As noted in an update to the post below, the Conservative Political Action Conference (CPAC) is having their annual convention, which means leading Republican politicians are getting the chance to express their deepest thoughts. So Senator Rubio of Florida got the opportunity to explain why Franklin Roosevelt had it all wrong — we should be very, very afraid.
Also today, Congressman Paul Ryan highlighted the difference between the right and the left by telling the story of a Wisconsin kid who’d prefer bringing his own lunch to school instead of mooching off the rest of us by getting a lunch at taxpayer expense.
Juliet Lapidos of the New York Times points out Congressman Ryan’s underlying, contradictory assumption:
[Ryan] argued that Americans want to work — every bit as much as the Republican Party wants them to work. “People don’t just want a life of comfort,” he said. “They want a life of dignity. They want a life of self-determination”….
In Mr. Ryan’s view, Americans would rather depend on themselves, or their families, than on the government. And yet, in Mr. Ryan’s view, if these same Americans gain access to government programs, they’ll jump at the chance to abandon their responsibilities, effectively exchanging a “life of dignity” for a “life of comfort.”
That doesn’t make sense. If all or most Americans, like the kid in Wisconsin, want their own lunch rather than a government lunch, then the prospect of a government lunch won’t change their behavior.
Ryan doesn’t notice the contradiction, since he thinks of his fellow citizens as Us and Them. On one hand, there are the honorable, hard-working Americans who hate the idea of getting help from the government (you know who they are). On the other hand, there are the dishonorable, lazy Americans who want nothing more than to live off government handouts (you know who they are too).
This is the same point I tried to make recently in a comment on another blog. There is a strange dichotomy between how Republicans expect poor people and rich people to respond to financial incentives:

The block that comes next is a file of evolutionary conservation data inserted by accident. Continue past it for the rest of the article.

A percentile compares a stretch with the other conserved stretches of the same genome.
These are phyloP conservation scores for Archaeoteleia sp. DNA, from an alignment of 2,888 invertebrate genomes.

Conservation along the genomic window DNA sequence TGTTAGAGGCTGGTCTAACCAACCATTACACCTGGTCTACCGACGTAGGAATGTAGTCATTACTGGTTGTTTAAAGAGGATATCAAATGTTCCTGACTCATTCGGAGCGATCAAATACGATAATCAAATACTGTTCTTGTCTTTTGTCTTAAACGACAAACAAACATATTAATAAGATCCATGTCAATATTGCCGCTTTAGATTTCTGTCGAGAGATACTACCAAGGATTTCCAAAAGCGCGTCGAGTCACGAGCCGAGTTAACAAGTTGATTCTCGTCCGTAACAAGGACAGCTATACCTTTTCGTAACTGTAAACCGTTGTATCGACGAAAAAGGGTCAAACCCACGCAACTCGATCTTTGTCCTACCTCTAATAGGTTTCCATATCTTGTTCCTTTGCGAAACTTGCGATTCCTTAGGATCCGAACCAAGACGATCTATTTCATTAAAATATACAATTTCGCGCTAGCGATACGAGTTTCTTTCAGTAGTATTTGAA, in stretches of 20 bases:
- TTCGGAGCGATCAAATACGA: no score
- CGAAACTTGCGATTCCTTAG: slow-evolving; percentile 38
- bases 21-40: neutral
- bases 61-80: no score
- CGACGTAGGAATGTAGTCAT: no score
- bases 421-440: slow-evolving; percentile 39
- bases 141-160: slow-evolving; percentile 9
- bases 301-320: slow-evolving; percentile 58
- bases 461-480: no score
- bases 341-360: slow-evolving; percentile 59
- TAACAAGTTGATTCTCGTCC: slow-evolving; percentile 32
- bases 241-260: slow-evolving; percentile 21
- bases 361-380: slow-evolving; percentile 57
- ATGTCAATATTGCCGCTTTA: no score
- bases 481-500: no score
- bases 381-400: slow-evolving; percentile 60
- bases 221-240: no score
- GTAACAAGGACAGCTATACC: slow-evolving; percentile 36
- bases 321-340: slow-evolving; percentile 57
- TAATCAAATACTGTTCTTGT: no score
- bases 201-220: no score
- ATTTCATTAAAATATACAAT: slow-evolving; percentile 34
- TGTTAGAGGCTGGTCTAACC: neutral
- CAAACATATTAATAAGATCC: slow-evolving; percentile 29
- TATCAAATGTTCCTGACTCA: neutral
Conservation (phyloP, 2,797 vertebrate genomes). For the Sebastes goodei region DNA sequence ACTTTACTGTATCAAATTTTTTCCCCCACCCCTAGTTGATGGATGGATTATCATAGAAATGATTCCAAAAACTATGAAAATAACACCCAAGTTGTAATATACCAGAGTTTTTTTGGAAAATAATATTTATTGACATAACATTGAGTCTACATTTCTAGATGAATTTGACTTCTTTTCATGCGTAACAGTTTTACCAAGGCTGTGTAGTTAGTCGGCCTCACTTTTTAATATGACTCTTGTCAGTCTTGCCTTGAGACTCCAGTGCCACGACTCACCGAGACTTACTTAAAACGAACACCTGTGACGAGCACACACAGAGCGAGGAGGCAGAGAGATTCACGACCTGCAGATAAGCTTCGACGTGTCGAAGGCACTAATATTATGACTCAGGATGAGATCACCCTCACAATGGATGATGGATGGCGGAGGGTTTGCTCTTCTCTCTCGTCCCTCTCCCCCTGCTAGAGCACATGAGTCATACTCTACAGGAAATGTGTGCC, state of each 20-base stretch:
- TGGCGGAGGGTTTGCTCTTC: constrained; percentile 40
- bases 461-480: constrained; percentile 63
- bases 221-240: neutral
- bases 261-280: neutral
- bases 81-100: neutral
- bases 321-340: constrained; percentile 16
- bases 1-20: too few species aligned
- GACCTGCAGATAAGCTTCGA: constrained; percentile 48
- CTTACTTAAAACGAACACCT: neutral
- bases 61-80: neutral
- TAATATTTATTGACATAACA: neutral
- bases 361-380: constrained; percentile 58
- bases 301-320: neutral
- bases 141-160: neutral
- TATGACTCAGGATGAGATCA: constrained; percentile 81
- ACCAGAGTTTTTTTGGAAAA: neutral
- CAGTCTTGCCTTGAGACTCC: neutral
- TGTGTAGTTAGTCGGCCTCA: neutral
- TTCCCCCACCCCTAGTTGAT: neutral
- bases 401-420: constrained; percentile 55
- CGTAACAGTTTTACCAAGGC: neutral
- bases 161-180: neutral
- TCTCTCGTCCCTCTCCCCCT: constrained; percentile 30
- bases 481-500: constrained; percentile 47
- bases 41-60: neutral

— People who are struggling should receive as little financial assistance as possible, because helping them will only discourage them from becoming productive members of society. After all, they’re not really motivated to increase their incomes beyond the bare minimum. In their case, therefore, less income will translate into more work, and more income will translate into less work.
— People who aren’t struggling should receive as much financial assistance as possible, especially in the form of lower taxes, because helping them will encourage them to become even more productive members of society. In their case, more income will translate into more work, while less income will translate into less work!
It isn’t fun at all being poor or unemployed, but Republicans believe that making life as difficult as possible for the economy’s losers will convince them to do better. That’s because they’re not like us. They don’t care about improving their situations and they don’t respond to economic incentives the way normal people do.
Less money for the poor, so they will work harder; more money for the rich, so they will work harder. It makes perfect sense!
(Note: I’m going to try to lay off writing about right-wingers for a while. Maybe I’ll try fashion reporting. Or poetry! “There once was a girl from Nantucket, …”)